Yesterday we wrote about the Eircode postcode system which is going to be introduced in Ireland in 2015. We posted a video by Gary Delaney, CEO of rival company Loc8Code, whose complaint to the EU about the conduct of the Government’s tender for the service, resulted in a declaration that the Department of Communications had wrongly excluded companies with a turnover below 40m, even if they formed part of a larger consortium. Furthermore, the EU said that the tender was contrary to best practice which seeks to encourage SMEs to apply for public tenders.
We’ve had a huge response in comments and in social media to yesterday’s piece, so this morning I phoned Gary Delaney to clarify some of the points raised. You can click on the player above to hear the podcast, or download it here: 43:21; 25MB; MP3.
Gary’s been developing Loc8Code since 2006, applying his experience in maritime and terrestrial navigation, further refined in trials and tests working with emergency services and delivery companies. His technology has been applied in Garmin SatNav systems; he describes it as “proven technology”.
That’s one of his concerns about Eircode. He says it’s being introduced without testing or consultation and is nothing more than a database of mailboxes.
In particular, he’s concerned that Eircode will not be of assistance to emergency services. For example: if someone has a medical emergency on a large university campus: the Eircode can only guide an ambulance to the mail delivery office – which could be a considerable distance from the location of the emergency.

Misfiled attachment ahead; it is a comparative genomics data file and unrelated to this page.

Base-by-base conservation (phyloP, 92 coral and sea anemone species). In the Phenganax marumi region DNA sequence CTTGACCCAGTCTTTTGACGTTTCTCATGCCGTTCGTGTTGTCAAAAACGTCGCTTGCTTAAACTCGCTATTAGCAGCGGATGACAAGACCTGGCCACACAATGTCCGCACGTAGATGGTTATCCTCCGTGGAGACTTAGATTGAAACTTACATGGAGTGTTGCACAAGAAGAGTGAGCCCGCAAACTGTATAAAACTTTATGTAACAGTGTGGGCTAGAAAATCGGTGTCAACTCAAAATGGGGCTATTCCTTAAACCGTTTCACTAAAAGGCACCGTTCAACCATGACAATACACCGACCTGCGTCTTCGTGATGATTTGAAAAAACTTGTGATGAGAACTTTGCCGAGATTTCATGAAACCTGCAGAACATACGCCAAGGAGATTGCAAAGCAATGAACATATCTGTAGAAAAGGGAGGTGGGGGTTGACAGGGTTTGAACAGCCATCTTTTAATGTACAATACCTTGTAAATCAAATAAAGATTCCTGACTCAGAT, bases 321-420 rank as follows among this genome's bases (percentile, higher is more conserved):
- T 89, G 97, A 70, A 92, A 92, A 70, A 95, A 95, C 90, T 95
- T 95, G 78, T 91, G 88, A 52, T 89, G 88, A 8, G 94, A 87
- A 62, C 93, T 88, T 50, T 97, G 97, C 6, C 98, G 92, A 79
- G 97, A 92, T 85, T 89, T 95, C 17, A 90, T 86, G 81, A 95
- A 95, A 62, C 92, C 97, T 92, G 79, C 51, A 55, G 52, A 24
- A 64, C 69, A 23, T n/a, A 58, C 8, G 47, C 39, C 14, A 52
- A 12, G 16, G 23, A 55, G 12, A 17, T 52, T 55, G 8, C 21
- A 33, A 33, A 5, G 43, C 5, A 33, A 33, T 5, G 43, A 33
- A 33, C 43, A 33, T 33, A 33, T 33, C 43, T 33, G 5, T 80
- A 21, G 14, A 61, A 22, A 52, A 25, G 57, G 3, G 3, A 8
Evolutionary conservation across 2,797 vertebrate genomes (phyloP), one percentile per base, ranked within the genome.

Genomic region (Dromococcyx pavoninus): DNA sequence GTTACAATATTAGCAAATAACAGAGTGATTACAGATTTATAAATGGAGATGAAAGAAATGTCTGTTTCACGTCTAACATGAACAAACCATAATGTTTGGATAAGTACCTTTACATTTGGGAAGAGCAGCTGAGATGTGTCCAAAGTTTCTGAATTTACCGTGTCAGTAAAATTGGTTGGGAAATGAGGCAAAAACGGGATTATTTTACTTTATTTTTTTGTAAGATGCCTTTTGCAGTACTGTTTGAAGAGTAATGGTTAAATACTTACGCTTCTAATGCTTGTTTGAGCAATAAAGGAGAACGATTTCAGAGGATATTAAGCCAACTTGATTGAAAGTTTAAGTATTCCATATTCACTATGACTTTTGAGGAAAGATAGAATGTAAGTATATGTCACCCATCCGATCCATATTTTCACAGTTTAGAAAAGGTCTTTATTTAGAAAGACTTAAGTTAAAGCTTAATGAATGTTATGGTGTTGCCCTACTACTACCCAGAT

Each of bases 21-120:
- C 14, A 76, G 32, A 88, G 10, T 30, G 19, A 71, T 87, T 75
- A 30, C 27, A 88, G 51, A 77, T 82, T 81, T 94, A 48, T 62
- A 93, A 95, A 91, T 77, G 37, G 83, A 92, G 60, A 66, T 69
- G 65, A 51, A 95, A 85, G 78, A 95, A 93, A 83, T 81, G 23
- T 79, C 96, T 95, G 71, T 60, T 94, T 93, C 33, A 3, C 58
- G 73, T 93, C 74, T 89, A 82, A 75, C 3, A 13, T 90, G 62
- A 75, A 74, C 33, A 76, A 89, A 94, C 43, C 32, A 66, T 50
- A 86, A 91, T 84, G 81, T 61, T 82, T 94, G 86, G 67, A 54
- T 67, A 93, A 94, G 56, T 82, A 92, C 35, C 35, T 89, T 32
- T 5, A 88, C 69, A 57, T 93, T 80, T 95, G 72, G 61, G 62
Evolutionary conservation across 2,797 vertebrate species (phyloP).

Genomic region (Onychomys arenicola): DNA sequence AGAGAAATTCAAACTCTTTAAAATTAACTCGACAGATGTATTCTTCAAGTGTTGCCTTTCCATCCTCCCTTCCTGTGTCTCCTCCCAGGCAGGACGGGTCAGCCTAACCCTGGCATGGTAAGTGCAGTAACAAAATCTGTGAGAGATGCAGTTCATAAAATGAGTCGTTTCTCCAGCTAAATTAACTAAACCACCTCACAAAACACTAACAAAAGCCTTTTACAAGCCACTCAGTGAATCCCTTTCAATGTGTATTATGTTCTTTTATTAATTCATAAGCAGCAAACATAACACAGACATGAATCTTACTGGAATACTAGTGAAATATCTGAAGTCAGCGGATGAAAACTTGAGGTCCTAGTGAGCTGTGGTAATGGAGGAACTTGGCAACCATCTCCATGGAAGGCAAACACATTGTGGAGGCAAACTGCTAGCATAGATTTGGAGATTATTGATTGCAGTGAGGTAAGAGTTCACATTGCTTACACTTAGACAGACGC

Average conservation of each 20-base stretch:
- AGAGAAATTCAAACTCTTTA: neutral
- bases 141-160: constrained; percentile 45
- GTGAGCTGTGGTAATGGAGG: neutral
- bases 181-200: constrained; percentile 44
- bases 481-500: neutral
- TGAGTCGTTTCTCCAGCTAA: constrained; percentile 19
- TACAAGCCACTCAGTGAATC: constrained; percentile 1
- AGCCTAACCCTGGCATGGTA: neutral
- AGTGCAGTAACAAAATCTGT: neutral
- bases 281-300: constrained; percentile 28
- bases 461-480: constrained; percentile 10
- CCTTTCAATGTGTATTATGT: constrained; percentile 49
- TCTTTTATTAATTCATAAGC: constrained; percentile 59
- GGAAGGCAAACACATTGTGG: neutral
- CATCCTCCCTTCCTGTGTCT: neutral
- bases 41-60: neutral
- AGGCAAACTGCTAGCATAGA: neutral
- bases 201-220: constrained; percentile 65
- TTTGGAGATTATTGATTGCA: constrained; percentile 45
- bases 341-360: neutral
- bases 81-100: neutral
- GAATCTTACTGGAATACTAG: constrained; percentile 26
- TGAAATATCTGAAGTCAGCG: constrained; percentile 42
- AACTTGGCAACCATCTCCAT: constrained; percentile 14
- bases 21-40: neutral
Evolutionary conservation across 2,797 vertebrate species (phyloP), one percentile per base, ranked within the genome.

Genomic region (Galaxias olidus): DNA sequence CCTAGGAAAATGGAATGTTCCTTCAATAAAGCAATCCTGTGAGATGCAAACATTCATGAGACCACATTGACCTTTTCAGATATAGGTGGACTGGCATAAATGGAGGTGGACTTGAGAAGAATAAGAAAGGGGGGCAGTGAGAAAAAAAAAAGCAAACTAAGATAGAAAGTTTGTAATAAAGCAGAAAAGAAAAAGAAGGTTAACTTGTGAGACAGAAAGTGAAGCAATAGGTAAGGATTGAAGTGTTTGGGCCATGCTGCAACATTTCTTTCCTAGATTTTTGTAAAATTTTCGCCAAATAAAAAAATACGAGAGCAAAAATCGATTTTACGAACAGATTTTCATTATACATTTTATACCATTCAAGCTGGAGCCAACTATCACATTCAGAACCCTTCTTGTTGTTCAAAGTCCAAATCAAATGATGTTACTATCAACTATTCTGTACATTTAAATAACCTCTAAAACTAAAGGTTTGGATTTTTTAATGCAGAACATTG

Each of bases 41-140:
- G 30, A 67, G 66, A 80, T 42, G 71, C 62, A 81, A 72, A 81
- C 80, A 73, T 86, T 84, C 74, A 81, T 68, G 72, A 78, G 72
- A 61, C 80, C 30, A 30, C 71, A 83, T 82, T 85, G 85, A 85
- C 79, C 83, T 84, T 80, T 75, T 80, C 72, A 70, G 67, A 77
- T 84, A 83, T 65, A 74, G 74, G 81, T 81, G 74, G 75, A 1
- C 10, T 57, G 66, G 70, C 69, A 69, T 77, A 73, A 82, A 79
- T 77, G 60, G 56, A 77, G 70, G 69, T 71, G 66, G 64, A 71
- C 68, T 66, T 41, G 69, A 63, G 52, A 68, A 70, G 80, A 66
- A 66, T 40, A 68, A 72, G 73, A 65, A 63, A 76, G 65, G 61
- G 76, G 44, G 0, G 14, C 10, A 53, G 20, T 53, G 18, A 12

Yesterday we highlighted the criticism of Eircode by the Freight Transport Association of Ireland, which pointed out the discrepancies between the principles cited by an Oireachtas Committee in 2010 and the system now being implemented. Gary believes that the requirements were significantly changed during the collaborative tender process from which his company was excluded, and which dragged on for three years. He believes that An Post lost interest in the project, and that the focus was changed to a system which is designed more to support the implementation of the new property tax, than to facilitate navigation or the delivery of mail.
From a technology point of view, Eircode is a system for indexing a database of postal addresses. Loc8Code is different, in that it uses a proprietary algorithm to generate a unique code based on any map reference. Error checking is built in, and the privacy concerns are addressed by giving users the option to omit the central digit pair which gives accuracy to within 6 metres. 5 of the remaining digits can resolve an address to street level, and the sixth is used for error checking.
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